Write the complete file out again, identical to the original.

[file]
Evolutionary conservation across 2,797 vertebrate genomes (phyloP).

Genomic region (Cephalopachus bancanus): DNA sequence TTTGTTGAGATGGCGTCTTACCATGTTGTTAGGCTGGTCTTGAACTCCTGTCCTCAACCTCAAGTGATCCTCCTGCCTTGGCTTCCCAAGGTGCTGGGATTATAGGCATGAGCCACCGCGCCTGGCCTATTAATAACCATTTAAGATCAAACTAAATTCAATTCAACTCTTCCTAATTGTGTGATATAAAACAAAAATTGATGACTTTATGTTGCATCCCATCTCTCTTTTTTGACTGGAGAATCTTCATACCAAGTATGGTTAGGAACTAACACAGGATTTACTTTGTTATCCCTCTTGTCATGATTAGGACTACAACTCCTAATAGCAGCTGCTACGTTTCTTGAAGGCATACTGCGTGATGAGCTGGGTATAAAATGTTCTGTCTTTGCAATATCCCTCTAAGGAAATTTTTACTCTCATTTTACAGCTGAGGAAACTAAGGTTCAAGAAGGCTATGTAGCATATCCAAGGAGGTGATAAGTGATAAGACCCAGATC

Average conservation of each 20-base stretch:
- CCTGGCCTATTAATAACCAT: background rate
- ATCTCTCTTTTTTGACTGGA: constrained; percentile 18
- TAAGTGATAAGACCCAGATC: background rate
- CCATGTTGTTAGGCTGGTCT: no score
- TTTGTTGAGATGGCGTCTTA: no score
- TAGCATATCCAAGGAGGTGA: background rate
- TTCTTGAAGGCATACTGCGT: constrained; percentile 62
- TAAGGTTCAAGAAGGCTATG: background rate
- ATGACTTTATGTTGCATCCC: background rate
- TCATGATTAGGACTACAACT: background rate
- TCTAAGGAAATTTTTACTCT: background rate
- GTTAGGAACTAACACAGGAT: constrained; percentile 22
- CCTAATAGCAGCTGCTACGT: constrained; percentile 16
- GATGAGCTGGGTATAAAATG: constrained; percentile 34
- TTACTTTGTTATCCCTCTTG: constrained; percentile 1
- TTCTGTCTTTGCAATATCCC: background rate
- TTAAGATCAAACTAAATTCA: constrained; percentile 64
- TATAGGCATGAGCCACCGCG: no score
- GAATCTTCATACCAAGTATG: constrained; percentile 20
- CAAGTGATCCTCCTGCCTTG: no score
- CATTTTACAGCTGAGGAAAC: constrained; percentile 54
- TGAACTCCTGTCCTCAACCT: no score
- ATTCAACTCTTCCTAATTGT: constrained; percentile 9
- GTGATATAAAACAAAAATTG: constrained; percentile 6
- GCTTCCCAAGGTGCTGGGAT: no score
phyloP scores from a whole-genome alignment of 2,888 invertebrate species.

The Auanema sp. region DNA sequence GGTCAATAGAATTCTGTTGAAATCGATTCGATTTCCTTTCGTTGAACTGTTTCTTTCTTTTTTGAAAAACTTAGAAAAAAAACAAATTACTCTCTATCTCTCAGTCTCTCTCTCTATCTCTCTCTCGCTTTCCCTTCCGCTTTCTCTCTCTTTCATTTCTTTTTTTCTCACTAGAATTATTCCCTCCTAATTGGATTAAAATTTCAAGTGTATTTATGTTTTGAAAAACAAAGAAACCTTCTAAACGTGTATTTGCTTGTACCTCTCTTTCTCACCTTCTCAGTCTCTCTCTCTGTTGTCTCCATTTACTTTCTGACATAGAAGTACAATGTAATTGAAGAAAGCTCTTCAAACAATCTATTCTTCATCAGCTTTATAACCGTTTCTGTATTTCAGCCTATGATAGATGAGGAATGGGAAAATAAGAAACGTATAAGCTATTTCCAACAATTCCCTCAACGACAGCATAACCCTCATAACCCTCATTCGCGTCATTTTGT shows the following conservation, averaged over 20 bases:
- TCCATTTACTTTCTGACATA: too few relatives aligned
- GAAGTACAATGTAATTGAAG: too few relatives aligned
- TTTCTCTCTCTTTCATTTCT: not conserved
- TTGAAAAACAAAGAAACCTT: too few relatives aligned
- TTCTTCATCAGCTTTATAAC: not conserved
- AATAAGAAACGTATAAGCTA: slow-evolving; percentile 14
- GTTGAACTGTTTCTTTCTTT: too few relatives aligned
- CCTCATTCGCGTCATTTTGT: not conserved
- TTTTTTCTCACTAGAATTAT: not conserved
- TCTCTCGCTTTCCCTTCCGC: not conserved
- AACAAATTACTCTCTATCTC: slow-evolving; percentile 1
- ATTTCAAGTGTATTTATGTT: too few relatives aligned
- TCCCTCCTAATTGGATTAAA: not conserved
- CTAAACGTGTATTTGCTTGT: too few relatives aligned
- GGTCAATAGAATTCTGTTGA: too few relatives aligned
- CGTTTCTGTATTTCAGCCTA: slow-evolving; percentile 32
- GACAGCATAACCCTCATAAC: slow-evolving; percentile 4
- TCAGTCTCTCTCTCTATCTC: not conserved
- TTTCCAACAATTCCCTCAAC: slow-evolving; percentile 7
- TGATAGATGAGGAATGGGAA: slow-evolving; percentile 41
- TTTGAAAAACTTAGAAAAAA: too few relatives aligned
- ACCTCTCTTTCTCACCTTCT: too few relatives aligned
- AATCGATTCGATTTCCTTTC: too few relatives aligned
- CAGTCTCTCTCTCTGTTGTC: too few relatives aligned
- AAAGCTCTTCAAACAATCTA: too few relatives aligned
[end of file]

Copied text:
Evolutionary conservation across 2,797 vertebrate genomes (phyloP).

Genomic region (Cephalopachus bancanus): DNA sequence TTTGTTGAGATGGCGTCTTACCATGTTGTTAGGCTGGTCTTGAACTCCTGTCCTCAACCTCAAGTGATCCTCCTGCCTTGGCTTCCCAAGGTGCTGGGATTATAGGCATGAGCCACCGCGCCTGGCCTATTAATAACCATTTAAGATCAAACTAAATTCAATTCAACTCTTCCTAATTGTGTGATATAAAACAAAAATTGATGACTTTATGTTGCATCCCATCTCTCTTTTTTGACTGGAGAATCTTCATACCAAGTATGGTTAGGAACTAACACAGGATTTACTTTGTTATCCCTCTTGTCATGATTAGGACTACAACTCCTAATAGCAGCTGCTACGTTTCTTGAAGGCATACTGCGTGATGAGCTGGGTATAAAATGTTCTGTCTTTGCAATATCCCTCTAAGGAAATTTTTACTCTCATTTTACAGCTGAGGAAACTAAGGTTCAAGAAGGCTATGTAGCATATCCAAGGAGGTGATAAGTGATAAGACCCAGATC

Average conservation of each 20-base stretch:
- CCTGGCCTATTAATAACCAT: background rate
- ATCTCTCTTTTTTGACTGGA: constrained; percentile 18
- TAAGTGATAAGACCCAGATC: background rate
- CCATGTTGTTAGGCTGGTCT: no score
- TTTGTTGAGATGGCGTCTTA: no score
- TAGCATATCCAAGGAGGTGA: background rate
- TTCTTGAAGGCATACTGCGT: constrained; percentile 62
- TAAGGTTCAAGAAGGCTATG: background rate
- ATGACTTTATGTTGCATCCC: background rate
- TCATGATTAGGACTACAACT: background rate
- TCTAAGGAAATTTTTACTCT: background rate
- GTTAGGAACTAACACAGGAT: constrained; percentile 22
- CCTAATAGCAGCTGCTACGT: constrained; percentile 16
- GATGAGCTGGGTATAAAATG: constrained; percentile 34
- TTACTTTGTTATCCCTCTTG: constrained; percentile 1
- TTCTGTCTTTGCAATATCCC: background rate
- TTAAGATCAAACTAAATTCA: constrained; percentile 64
- TATAGGCATGAGCCACCGCG: no score
- GAATCTTCATACCAAGTATG: constrained; percentile 20
- CAAGTGATCCTCCTGCCTTG: no score
- CATTTTACAGCTGAGGAAAC: constrained; percentile 54
- TGAACTCCTGTCCTCAACCT: no score
- ATTCAACTCTTCCTAATTGT: constrained; percentile 9
- GTGATATAAAACAAAAATTG: constrained; percentile 6
- GCTTCCCAAGGTGCTGGGAT: no score
phyloP scores from a whole-genome alignment of 2,888 invertebrate species.

The Auanema sp. region DNA sequence GGTCAATAGAATTCTGTTGAAATCGATTCGATTTCCTTTCGTTGAACTGTTTCTTTCTTTTTTGAAAAACTTAGAAAAAAAACAAATTACTCTCTATCTCTCAGTCTCTCTCTCTATCTCTCTCTCGCTTTCCCTTCCGCTTTCTCTCTCTTTCATTTCTTTTTTTCTCACTAGAATTATTCCCTCCTAATTGGATTAAAATTTCAAGTGTATTTATGTTTTGAAAAACAAAGAAACCTTCTAAACGTGTATTTGCTTGTACCTCTCTTTCTCACCTTCTCAGTCTCTCTCTCTGTTGTCTCCATTTACTTTCTGACATAGAAGTACAATGTAATTGAAGAAAGCTCTTCAAACAATCTATTCTTCATCAGCTTTATAACCGTTTCTGTATTTCAGCCTATGATAGATGAGGAATGGGAAAATAAGAAACGTATAAGCTATTTCCAACAATTCCCTCAACGACAGCATAACCCTCATAACCCTCATTCGCGTCATTTTGT shows the following conservation, averaged over 20 bases:
- TCCATTTACTTTCTGACATA: too few relatives aligned
- GAAGTACAATGTAATTGAAG: too few relatives aligned
- TTTCTCTCTCTTTCATTTCT: not conserved
- TTGAAAAACAAAGAAACCTT: too few relatives aligned
- TTCTTCATCAGCTTTATAAC: not conserved
- AATAAGAAACGTATAAGCTA: slow-evolving; percentile 14
- GTTGAACTGTTTCTTTCTTT: too few relatives aligned
- CCTCATTCGCGTCATTTTGT: not conserved
- TTTTTTCTCACTAGAATTAT: not conserved
- TCTCTCGCTTTCCCTTCCGC: not conserved
- AACAAATTACTCTCTATCTC: slow-evolving; percentile 1
- ATTTCAAGTGTATTTATGTT: too few relatives aligned
- TCCCTCCTAATTGGATTAAA: not conserved
- CTAAACGTGTATTTGCTTGT: too few relatives aligned
- GGTCAATAGAATTCTGTTGA: too few relatives aligned
- CGTTTCTGTATTTCAGCCTA: slow-evolving; percentile 32
- GACAGCATAACCCTCATAAC: slow-evolving; percentile 4
- TCAGTCTCTCTCTCTATCTC: not conserved
- TTTCCAACAATTCCCTCAAC: slow-evolving; percentile 7
- TGATAGATGAGGAATGGGAA: slow-evolving; percentile 41
- TTTGAAAAACTTAGAAAAAA: too few relatives aligned
- ACCTCTCTTTCTCACCTTCT: too few relatives aligned
- AATCGATTCGATTTCCTTTC: too few relatives aligned
- CAGTCTCTCTCTCTGTTGTC: too few relatives aligned
- AAAGCTCTTCAAACAATCTA: too few relatives aligned